[JURIST] AP is reporting that Chief Justice William Rehnquist [Wikipedia profile; JURIST news archive; JURIST essay] has died, according to a US Supreme Court spokeswoman. He was 80 and had been suffering from thyroid cancer; his last high-profile public appearance off the bench was in January this year when he administered the inaugural oath [JURIST video] to President George W. Bush at his second inaugural. He was originally sworn in as an Associate Justice in 1972.
11:35 PM ET - Spokeswoman Kathy Arberg said in a statement that Rehnquist had died Saturday evening at his home in Arlington Virginia surrounded by members of his family. The statement said that he "continued to perform his duties on the court until a precipitous decline in his health the last couple of days." AP has more.
Rehnquist was appointed to the Supreme Court in 1971 by President Nixon and confirmed later that year. He began his judicial career in January of 1972 and became Chief Justice in 1986 under President Reagan [History Channel recorded audio of Reagan remarks at swearing-in ceremony]. Rehnquist was considered the most conservative of Nixon's Supreme Court appointments and the most conservative Supreme Court member until the additions of Justices Antonin Scalia and Clarence Thomas. Rehnquist is one of the few Supreme Court Justices to have been appointed from a career other than being a judge at some other level; he worked as Assistant Attorney General for President Nixon's Office of Legal Counsel before being nominated for the Supreme Court.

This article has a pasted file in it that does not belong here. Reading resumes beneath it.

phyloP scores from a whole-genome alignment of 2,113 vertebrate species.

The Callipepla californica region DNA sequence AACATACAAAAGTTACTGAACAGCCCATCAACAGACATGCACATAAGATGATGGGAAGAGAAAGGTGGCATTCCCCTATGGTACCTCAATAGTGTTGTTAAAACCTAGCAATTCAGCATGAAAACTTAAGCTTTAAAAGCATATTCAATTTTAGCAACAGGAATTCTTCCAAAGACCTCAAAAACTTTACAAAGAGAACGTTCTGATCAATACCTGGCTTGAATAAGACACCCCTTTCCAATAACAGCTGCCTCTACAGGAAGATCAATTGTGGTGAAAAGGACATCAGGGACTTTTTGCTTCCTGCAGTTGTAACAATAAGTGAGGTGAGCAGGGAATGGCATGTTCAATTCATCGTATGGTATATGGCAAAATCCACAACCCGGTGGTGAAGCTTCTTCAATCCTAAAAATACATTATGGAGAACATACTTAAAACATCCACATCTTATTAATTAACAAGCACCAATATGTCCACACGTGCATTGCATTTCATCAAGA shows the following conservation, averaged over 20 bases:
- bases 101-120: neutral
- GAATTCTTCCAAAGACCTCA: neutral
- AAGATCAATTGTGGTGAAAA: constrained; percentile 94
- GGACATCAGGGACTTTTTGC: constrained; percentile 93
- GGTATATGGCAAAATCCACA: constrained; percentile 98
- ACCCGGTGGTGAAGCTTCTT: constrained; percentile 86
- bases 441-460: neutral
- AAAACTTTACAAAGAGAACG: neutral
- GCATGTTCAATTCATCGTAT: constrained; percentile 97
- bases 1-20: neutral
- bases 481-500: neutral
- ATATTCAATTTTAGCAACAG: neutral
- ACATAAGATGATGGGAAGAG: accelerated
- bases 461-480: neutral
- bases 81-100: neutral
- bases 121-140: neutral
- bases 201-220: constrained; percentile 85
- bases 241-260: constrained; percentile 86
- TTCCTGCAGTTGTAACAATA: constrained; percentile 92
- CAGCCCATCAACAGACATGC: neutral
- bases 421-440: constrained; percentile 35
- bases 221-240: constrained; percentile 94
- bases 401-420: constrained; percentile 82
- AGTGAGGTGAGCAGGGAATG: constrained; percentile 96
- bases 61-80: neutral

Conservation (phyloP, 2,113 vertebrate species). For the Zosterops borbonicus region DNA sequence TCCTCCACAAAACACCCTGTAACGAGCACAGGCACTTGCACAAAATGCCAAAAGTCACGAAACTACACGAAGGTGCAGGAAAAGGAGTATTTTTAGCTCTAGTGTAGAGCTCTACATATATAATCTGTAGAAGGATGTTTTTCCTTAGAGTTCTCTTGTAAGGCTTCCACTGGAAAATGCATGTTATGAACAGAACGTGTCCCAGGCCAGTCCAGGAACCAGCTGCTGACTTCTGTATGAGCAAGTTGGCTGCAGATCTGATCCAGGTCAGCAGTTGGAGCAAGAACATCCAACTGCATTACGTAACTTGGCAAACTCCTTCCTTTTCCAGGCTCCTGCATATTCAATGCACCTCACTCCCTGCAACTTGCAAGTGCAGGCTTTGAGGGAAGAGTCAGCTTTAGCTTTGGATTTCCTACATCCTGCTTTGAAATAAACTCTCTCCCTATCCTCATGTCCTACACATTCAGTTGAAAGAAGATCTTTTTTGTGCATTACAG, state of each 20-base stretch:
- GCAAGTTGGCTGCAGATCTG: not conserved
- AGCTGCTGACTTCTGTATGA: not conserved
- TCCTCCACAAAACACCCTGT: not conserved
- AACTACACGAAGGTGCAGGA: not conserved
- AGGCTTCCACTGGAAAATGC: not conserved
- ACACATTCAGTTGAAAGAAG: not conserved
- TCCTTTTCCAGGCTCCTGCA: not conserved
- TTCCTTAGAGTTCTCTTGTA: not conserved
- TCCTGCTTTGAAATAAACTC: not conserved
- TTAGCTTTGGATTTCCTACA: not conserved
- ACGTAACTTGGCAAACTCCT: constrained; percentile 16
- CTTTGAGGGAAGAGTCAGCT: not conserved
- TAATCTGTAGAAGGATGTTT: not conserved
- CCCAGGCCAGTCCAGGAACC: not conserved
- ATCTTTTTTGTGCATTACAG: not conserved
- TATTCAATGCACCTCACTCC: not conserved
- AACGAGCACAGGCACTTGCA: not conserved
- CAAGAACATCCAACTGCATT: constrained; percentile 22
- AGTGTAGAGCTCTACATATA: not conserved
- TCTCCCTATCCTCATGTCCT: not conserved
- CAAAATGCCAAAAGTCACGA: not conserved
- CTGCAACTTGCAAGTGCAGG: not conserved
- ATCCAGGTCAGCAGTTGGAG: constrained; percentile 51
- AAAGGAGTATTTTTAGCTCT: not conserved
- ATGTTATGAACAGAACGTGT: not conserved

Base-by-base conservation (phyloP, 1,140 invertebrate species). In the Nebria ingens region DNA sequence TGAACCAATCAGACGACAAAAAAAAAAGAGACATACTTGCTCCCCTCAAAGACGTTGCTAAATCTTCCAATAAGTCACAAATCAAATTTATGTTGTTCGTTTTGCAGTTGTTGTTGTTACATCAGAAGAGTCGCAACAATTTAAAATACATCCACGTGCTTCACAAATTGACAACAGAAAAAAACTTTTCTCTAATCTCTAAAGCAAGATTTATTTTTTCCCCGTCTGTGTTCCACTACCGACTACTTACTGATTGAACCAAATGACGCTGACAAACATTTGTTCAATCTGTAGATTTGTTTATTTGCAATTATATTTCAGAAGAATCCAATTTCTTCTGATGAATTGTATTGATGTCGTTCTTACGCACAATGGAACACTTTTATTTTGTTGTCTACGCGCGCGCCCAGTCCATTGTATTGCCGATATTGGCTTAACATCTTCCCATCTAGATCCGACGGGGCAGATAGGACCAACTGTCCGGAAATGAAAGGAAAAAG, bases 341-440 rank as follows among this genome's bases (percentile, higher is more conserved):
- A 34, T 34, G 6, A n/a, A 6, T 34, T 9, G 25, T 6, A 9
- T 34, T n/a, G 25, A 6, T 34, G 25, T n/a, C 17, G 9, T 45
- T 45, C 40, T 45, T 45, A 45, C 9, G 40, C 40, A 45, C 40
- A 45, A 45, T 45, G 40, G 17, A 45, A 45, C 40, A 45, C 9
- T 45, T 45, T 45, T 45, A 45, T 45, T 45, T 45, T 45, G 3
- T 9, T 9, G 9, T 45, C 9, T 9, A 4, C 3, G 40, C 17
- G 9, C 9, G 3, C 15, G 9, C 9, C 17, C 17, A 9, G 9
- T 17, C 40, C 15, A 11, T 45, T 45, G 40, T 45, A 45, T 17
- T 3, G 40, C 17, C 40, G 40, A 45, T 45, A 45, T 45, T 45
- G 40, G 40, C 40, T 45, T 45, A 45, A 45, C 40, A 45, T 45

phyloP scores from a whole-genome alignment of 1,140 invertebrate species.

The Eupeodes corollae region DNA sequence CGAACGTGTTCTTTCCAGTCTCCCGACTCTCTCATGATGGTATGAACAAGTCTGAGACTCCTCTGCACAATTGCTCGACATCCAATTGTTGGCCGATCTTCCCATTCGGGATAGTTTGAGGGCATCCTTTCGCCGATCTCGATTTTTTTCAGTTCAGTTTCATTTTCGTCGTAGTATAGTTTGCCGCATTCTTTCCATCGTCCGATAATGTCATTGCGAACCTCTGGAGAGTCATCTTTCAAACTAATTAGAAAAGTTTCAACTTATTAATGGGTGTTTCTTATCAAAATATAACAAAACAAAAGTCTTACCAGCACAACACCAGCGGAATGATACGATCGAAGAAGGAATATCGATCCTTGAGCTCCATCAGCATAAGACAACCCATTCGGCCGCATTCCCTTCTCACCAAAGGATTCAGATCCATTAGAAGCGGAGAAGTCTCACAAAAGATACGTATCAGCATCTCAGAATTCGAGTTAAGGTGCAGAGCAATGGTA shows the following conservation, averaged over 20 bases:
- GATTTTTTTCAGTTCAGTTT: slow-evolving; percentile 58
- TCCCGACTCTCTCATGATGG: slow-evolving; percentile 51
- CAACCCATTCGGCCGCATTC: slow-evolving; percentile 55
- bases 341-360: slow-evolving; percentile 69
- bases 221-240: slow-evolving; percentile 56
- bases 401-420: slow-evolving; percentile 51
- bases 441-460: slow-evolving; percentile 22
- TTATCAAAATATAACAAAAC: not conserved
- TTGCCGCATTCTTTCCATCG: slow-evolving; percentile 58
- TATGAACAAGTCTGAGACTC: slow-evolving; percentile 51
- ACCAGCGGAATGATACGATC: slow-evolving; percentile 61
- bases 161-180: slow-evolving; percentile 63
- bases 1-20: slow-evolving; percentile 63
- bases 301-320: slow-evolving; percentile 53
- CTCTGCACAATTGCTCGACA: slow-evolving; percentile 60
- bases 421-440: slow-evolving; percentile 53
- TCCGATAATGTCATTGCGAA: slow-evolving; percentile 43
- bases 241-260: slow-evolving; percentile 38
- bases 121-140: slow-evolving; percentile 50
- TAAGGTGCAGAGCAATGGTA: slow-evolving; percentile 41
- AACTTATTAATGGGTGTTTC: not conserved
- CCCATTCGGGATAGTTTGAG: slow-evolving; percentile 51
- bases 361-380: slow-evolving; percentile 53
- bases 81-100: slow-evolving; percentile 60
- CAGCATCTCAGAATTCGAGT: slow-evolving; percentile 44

In anticipation of Rehnquist's possible retirement, legal scholars gathered at conferences earlier this year to consider his legacy. Watch recorded video of a Hoover Institute panel discussion [transcript] in May 2005. New York Times Supreme Court correspondent Linda Greenhouse addressed [JURIST video] a similar scholarly conference on Rehnquist's jurisprudence at Indiana University Bloomington in April.
President Bush will now have to appoint a second Justice to the Supreme Court, following the prior retirement of Justice Sandra Day O'Connor [JURIST report] and will also need to name a new Chief Justice. Senate confirmation hearings are scheduled to begin next week [JURIST report] for Judge John Roberts, Bush's nomination to replace O'Connor.